It was the beginning of the 2015 spring semester for veterinary medicine students in Philadelphia, Pennsylvania when the school’s health center was alerted to five cases of students with some type of gastrointestinal issue. Twenty-two students had been present at a bovine obstetrics training session, and five of these same twenty-two reported symptoms of cramps, nausea, vomiting, fever, and diarrhea (the nausea and vomiting, like intermittent symptoms of malaria are caused by release of merozooites after oocyte reproduction) CITE . After further interviews and research, a total of sixteen students (including the original five) had reported the said symptoms. With this factor in the equation, specimens from the calves the students worked with were collected and tested, and results of an acid-fast stain performed with a calf intestine smear tested positive for oocysts of Cryptosporidium. Though the protocol for PPE (personal protective equipment) was in place and all twenty-two students wore gloves, it is not known how many of the students were vigilant about their outerwear and hand hygiene.              
          Concerning the student demographic, thirteen of the twenty-two were female, sixteen symptomatic cases were reported. Of the sixteen reported cases, four symptomatic students submitted specimen samples for case confirmation. Interestingly, most cases were able to be classified as strict Crypto, just because of the basis of definitions provided by the Centers for Disease Control and Prevention. These cases were very obvious. Other testing used was direct fluorescent antibody testing in which a dye stains the antigen making it visible using microscopy. This testing determined the obstetrics lab as the source of the outbreak.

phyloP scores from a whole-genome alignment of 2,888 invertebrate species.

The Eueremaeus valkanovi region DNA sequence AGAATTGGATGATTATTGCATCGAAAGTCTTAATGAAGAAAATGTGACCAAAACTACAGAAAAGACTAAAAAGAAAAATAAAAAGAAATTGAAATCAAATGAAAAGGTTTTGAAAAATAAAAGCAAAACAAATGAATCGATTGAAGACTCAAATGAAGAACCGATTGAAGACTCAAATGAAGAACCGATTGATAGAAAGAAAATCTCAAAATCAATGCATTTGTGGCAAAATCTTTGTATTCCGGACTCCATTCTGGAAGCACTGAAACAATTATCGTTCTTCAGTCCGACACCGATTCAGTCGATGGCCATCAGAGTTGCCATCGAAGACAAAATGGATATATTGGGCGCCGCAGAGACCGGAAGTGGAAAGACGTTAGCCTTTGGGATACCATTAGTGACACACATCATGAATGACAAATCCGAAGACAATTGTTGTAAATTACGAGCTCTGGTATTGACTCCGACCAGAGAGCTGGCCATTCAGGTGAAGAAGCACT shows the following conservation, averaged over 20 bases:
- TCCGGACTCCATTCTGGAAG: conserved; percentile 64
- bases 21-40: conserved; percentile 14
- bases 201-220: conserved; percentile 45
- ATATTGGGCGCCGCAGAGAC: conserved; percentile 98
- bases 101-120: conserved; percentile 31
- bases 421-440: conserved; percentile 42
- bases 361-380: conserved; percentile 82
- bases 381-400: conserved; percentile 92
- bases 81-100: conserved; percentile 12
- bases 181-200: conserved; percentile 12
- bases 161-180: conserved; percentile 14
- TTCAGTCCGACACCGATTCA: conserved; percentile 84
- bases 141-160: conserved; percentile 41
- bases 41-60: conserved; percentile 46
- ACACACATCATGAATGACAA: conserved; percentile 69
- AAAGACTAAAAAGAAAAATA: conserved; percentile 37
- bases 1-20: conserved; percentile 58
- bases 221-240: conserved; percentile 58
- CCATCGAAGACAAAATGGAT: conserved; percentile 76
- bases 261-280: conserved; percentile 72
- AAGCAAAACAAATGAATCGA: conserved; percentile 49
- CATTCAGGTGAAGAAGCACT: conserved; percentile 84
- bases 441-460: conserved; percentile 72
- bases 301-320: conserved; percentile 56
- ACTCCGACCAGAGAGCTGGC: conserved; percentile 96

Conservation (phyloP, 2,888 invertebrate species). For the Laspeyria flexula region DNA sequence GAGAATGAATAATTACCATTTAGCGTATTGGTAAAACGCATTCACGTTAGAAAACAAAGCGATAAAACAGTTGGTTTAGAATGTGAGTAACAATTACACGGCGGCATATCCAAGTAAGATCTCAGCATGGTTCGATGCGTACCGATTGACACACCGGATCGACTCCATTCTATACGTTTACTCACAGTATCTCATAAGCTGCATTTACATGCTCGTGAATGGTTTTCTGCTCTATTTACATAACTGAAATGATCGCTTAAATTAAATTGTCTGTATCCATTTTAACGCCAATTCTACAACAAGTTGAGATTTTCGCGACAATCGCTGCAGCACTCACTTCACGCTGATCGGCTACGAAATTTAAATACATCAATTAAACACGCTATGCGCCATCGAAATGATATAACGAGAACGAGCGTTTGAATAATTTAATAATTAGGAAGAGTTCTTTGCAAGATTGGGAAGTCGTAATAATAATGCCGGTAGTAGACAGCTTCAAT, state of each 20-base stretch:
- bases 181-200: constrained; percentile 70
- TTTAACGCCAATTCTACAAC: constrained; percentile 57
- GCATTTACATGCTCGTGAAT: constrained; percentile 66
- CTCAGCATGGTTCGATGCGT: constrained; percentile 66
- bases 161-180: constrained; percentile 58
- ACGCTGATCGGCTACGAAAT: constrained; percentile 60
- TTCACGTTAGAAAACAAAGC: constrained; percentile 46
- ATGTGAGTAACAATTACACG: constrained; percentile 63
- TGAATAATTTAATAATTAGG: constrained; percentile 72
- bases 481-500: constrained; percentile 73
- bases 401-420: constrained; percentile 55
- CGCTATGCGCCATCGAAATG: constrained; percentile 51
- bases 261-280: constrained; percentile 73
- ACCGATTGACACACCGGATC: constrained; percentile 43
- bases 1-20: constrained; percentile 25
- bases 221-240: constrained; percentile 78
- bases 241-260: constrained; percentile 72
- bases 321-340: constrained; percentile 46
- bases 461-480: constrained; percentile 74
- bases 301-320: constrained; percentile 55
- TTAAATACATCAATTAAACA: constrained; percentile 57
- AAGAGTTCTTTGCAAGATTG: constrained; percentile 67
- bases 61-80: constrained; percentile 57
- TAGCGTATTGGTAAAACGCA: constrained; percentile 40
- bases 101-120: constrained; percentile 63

This outbreak was undoubtedly dangerous, and it could have been avoided providing the students had followed the PPE protocol. Unfortunately, many people think that washing hands after using the bathroom or touching animals is enough; there is a reason why gloves and even coveralls paired with boots were called for in this obstetrics laboratory. I think it important that students in any science field follow protective measures implicitly. This does not mean no one should ever play in public pools, have a garden, or raise calves - my family does all of these and they are very rewarding. It does, however, mean increased attentiveness to hygiene. I have had family members go through this horrible infectious experience and it is something that could have been avoided; because of this, I advocate attentive precautions.
          Most often, ‘Crypto’ appears paired with a decreased vigilance in proper hygiene and or improper handling of either specimens or animals. The oocyst or the Cryptosporidium parasite “survives various environmental pressures, as low as -7.6 [degrees]F (-22[degrees]C) for >700 hours”(Drinkard). This is fascinating, the way these parasites seem to conquer their environment in order to survive. The survival of these parasites in such variant temperatures, however, should be a signal to those dealing with animals, whether in livestock or in veterinary science, that proper protection is never not effective, Just because we do not see a parasite does not indicate that it is not there. Such gastrointestinal distress can be avoided if the correct protective and preventative measures are applied.

Drinkard, L., et al. Outbreak of cryptosporidiosis among veterinary students – Philadeplphia,
Pennsylvania. Morbidity and Mortality Weekly Report, 64(28). 773.
Parasites, Cryptosporidium: Diagnosis, risk factors, illness, symptoms, and treatment. Centers
for Disease Control and Prevention. (2015, April 2). Retrieved Sept. 21, 2015.
Rettner, R. (2015). Crypto parasite outbreaks increasing pools across the US. LiveScience.